If you've recently received a lawsuit settlement or award and are considering bankruptcy, you should know that you could lose the funds. Most people don't benefit from filing for Chapter 7 bankruptcy after receiving a large lawsuit settlement. But that's not always the case, and keeping an award or a lawsuit settlement needed for your support is possible.
Your state exemption law determines whether you can protect a lawsuit award or settlement in bankruptcy. If an exemption does not cover it and you file for bankruptcy, you must give it up.
In this article, you'll learn more about lawsuit settlements and bankruptcy, including what can happen to a pending lawsuit in Chapter 7 bankruptcy and when you might be better off exploring bankruptcy alternatives.
If you qualify for a Chapter 7 discharge, you can eliminate most nonpriority, unsecured debts. Some of the debt types most commonly erased include:
Find out more about debts that get discharged in Chapter 7 bankruptcy.
Because of state exemption laws, many people who file for Chapter 7 give up little or no property. The property most states will allow you to exempt includes:
Nonexempt property, or property not protected by an exemption, is a different matter. You'll turn over assets you can't exempt to the bankruptcy trustee assigned to administer your case. The trustee will sell the nonexempt property and distribute the proceeds to unsecured creditors using the bankruptcy priority claim system.
You must disclose all property in your bankruptcy paperwork, and lawsuit awards and settlements are types of property.
Here's how it works.
If your state considers a lawsuit settlement or award nonexempt bankruptcy property, you'll lose it in Chapter 7.
Keep in mind that it's not a good idea to "forget" about an asset. When you fill out your bankruptcy paperwork, you'll sign a form declaring your disclosures true and correct.
If you don't list the lawsuit settlement, the court might believe you're attempting to hide it and view it as bankruptcy fraud. And the consequences of bankruptcy fraud are steep—you'll face up to $250,000, imprisonment for up to 20 years, or both.
It depends. You must list ongoing lawsuits—even your right to file a lawsuit in the future—in your bankruptcy paperwork. Like other property, you'll need to protect the potential settlement or award value using a bankruptcy exemption. If you can't protect the potential value, you'll likely lose your interest in the lawsuit. The Chapter 7 bankruptcy trustee will assume the management of the litigation.
Knowing what will happen to your lawsuit award or settlement in bankruptcy before filing is essential. If you learn you'll lose an asset after filing, the bankruptcy court might not let you out of the case.
If you can't exempt the settlement, the bankruptcy court will use the funds to pay off your debt and return whatever remains to you—something you could do on your own without filing for bankruptcy. This result would actually be more expensive because you'd also pay the bankruptcy trustee a percentage of the amount the creditors received.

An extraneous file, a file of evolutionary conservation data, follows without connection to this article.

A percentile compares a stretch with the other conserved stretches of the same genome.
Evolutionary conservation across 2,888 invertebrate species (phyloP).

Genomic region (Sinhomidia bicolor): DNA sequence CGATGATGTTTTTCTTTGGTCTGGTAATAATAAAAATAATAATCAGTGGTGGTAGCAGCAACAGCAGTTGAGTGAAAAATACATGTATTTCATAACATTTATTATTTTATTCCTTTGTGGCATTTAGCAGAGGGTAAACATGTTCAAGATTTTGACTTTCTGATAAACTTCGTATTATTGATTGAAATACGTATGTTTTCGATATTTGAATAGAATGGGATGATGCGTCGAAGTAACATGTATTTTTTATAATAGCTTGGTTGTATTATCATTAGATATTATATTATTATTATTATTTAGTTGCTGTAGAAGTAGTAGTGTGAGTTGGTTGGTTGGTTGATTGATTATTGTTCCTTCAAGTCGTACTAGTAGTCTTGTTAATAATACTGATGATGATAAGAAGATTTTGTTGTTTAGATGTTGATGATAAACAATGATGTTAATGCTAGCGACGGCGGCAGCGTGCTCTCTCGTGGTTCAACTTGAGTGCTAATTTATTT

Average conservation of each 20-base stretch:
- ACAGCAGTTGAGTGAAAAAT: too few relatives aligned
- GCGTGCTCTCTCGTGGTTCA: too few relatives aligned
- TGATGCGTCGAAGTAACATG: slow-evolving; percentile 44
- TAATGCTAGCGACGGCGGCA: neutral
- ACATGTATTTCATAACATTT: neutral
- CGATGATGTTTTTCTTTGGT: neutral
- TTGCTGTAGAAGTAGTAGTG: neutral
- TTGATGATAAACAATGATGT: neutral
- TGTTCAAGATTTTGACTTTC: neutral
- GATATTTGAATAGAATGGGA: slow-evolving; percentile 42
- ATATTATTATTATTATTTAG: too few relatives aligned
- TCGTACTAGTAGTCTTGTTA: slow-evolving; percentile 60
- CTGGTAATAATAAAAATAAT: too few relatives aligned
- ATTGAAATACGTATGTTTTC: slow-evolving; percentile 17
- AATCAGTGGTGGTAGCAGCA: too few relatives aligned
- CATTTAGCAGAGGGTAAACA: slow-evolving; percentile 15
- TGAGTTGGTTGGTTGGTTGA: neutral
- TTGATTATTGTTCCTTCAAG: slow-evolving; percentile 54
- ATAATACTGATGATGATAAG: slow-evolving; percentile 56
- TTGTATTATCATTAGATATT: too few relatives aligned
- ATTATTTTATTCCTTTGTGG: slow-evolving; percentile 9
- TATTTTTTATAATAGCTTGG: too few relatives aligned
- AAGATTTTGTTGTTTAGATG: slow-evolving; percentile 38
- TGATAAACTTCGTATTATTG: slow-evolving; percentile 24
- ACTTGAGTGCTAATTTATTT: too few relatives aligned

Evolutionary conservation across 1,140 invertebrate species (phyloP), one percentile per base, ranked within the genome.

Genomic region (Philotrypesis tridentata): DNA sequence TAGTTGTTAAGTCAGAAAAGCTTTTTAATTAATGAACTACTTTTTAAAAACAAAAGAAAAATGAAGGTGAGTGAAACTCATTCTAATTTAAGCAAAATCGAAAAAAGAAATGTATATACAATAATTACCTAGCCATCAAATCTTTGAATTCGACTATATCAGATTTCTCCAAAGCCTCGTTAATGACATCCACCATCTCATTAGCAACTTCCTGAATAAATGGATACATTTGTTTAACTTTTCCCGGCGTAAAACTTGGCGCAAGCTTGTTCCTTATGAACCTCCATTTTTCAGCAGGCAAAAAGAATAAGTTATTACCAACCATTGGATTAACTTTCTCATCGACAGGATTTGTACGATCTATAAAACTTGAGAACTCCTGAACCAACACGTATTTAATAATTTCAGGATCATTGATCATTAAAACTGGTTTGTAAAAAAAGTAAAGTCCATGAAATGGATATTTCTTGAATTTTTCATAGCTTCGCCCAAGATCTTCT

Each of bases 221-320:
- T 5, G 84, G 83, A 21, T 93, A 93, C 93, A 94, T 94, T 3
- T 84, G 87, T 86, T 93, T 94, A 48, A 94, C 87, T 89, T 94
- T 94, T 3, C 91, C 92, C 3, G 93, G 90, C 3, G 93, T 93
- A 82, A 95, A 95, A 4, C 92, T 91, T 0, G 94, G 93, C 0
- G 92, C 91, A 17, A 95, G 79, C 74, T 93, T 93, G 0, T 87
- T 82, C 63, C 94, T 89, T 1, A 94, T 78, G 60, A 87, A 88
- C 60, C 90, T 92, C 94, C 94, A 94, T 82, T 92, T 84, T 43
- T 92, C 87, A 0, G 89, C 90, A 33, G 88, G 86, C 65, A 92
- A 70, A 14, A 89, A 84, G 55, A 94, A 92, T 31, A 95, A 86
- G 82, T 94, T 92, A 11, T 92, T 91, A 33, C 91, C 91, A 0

The exemption status of typical lawsuits, such as personal injury suits for automobile accidents, slip and fall accidents, dog bites, employment, malpractice, or products liability cases, differs in each state.
Personal injury lawsuits. States that exempt lawsuit settlement proceeds usually limit the exemption to personal injury cases (a lawsuit filed to recover money for an injury received due to someone else's carelessness). Some states exempt all lawsuit settlement and judgment proceeds, while others exempt only funds necessary to support the debtor and family.
For example, suppose you receive a $500,000 settlement. Some states will allow you to keep the entire amount, and others will determine how much you and your family need to live. Some states don't have a personal injury lawsuit exemption.
Wrongful death actions. Many states allow you to keep money from a wrongful death action if you depended on the deceased for support and need the funds for your current support.
Wildcard exemption. Suppose your state doesn't offer a lawsuit award or settlement exemption. If your award isn't too large, you might be able to keep it using a wildcard exemption. A wildcard exemption allows you to exempt property up to a designated dollar amount. For instance, if you receive a lawsuit settlement of $5,000, and your state has a wildcard exemption of $8,000, you could use the wildcard to keep your lawsuit award. Not all states have a wildcard exemption, and for those that do, the amounts vary widely, and limitations on the type of property might apply.
Some states allow you to choose between state and federal exemptions—and using the federal exemption scheme might be a better bet. The federal bankruptcy exemptions offer substantial protection for personal injury lawsuit awards and settlements and a sizeable wildcard exemption.
People who live in one of these places can choose to use the federal bankruptcy exemptions instead of the state exemptions:
You can find the current exemption limits in Federal Bankruptcy Exemptions.
If you receive a large lawsuit settlement and aren't sure whether you can exempt it, the best way to find out is by speaking with a local bankruptcy attorney.
Did you know Nolo has made the law easy for over fifty years? It's true—and we want to ensure you find what you need. Below you'll find more articles explaining how bankruptcy works. And don't forget that our bankruptcy homepage is the best place to start if you have other questions!
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We wholeheartedly encourage research and learning, but online articles can't address all bankruptcy issues or the facts of your case. The best way to protect your assets in bankruptcy is by hiring a local bankruptcy lawyer.
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